Saturday, November 27, 2010

127 Hours

Note on above picture -- the scar on my stomach matches the zipper on the dress so I decided it was time to wear it again!

Can you gnaw off your own arm to save yourself? This is the very literal question filmmaker Danny Boyle asks in 127 Hours, his account of Aron Ralston's harrowing hiking accident where a rock pins his arm. After five days, Ralston amputates his arm to free himself and hike to eventual rescue. James Franco (one of my absolute favorites since his Freaks and Geeks days and his turn as Harvey Milk's lover in Milk) plays the arrogant, free-spirited Ralston who believes he can do anything without anyone. We have our classic man against nature plot -- how will he survive? The movie isn't hindered by our knowing the end. Boyle does not spare us any detail of the amputation which isn't gratuitous -- it's part of his contract with the audience. We suffer along with Ralston as the move delves deeper and deeper into the realm of the spiritual to ask this question: How do we get out of the traps we lay for ourselves? What sacrifice will be demanded for freedom?

Movies about being trapped have a particular hook into the human psyche. We're all trapped at certain points in life -- dead-end relationships, shitty jobs, our collective fuck-ups coming, like Malcolm X's proverbial chickens, home to roost. Why do we stay stuck? Because growth and pruning are so very very painful. Maybe not as painful as severing the tendons in your own arm, but painful. At one point, Ralston realizes that the rock that pins him has been waiting for him his entire life. He writes his birth and death day on the wall of the cave in anticipation of his demise. But even though he lives, this isn't incorrect. He did die in that cave, the version of himself that had gone hiking that morning without a care in the world. Reborn in its place, he becomes a man who uses a cheap dull knife to cut through a piece of himself that had already died, a recognition that he didn't have to die with it, even if losing it hurt beyond his wildest dreams.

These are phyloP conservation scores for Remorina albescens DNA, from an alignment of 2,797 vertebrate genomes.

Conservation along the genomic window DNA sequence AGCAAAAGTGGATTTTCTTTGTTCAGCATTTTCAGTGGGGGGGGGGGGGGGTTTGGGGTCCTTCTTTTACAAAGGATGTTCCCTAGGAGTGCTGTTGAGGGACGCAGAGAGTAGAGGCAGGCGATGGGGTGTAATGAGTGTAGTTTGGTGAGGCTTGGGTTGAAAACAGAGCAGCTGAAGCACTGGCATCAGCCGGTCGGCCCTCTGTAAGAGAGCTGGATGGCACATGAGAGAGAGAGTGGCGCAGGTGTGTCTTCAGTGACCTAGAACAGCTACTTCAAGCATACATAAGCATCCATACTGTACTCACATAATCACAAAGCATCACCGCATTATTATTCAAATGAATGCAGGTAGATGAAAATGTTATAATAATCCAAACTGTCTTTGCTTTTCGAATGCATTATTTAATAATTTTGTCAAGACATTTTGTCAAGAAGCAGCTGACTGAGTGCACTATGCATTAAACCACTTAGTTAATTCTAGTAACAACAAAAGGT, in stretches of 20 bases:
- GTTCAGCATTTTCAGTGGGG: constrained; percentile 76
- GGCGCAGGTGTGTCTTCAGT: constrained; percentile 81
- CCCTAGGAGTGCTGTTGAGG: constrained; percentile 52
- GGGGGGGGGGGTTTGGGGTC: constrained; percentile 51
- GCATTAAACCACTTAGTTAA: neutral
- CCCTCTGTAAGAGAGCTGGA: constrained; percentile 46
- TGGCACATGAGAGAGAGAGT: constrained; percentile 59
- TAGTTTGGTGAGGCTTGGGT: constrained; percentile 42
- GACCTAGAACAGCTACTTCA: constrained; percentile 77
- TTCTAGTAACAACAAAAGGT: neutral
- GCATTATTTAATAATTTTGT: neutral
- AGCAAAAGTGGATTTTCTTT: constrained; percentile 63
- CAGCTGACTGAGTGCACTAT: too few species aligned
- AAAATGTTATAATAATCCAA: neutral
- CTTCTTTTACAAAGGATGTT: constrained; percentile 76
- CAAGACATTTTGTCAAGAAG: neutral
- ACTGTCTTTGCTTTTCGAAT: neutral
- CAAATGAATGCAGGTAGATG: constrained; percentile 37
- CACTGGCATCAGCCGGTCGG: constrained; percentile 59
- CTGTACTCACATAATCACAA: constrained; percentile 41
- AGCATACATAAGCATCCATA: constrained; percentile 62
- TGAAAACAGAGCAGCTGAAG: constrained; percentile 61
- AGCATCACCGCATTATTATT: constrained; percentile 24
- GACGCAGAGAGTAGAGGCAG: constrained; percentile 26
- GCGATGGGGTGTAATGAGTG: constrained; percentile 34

Michelle's Spell of the Day
"Truth is such a rare thing, it is delightful to tell it." Emily Dickinson

Cocktail Hour
Memoir suggestion: Just Kids Patti Smith

Benedictions and Maledictions
Happy Saturday!


Anonymous said...

Sounds scary, but good.
BTW, that's quite a dress!

Tikilee said...

Love the quote by Saint Emily

the walking man said...

So you gave up some unblemished skin to save your life and that, to me at least, is a wonderful thing. I would probably not chew my arm off with anything less than a Swiss army knife. They can be honed on just about anything, But my freedom, ah my my freedom can be trapped by nothing.

It is that state of mind that makes little difference of the condition of the body containing it.

jodi said...

Hi Doll, Yes, that dress is so very like your scar; however the legs prove that not all was touched by the knife!! I think that we all will do what we have to do to survive--it's basic human instinct, as is, a cocktail at 5:00!

Charles Gramlich said...

I want to see this movie. I read about this when it happend. A serious learning experience for the young fellow.

Lana Gramlich said...

That movie's like real-life Saw...such a horrific prospect! Like Charles, though, I'd like to see it.

Heff said...

I'll wait for it on Dish.

I saw it played out on 20/20, Dateline or some shit several years ago.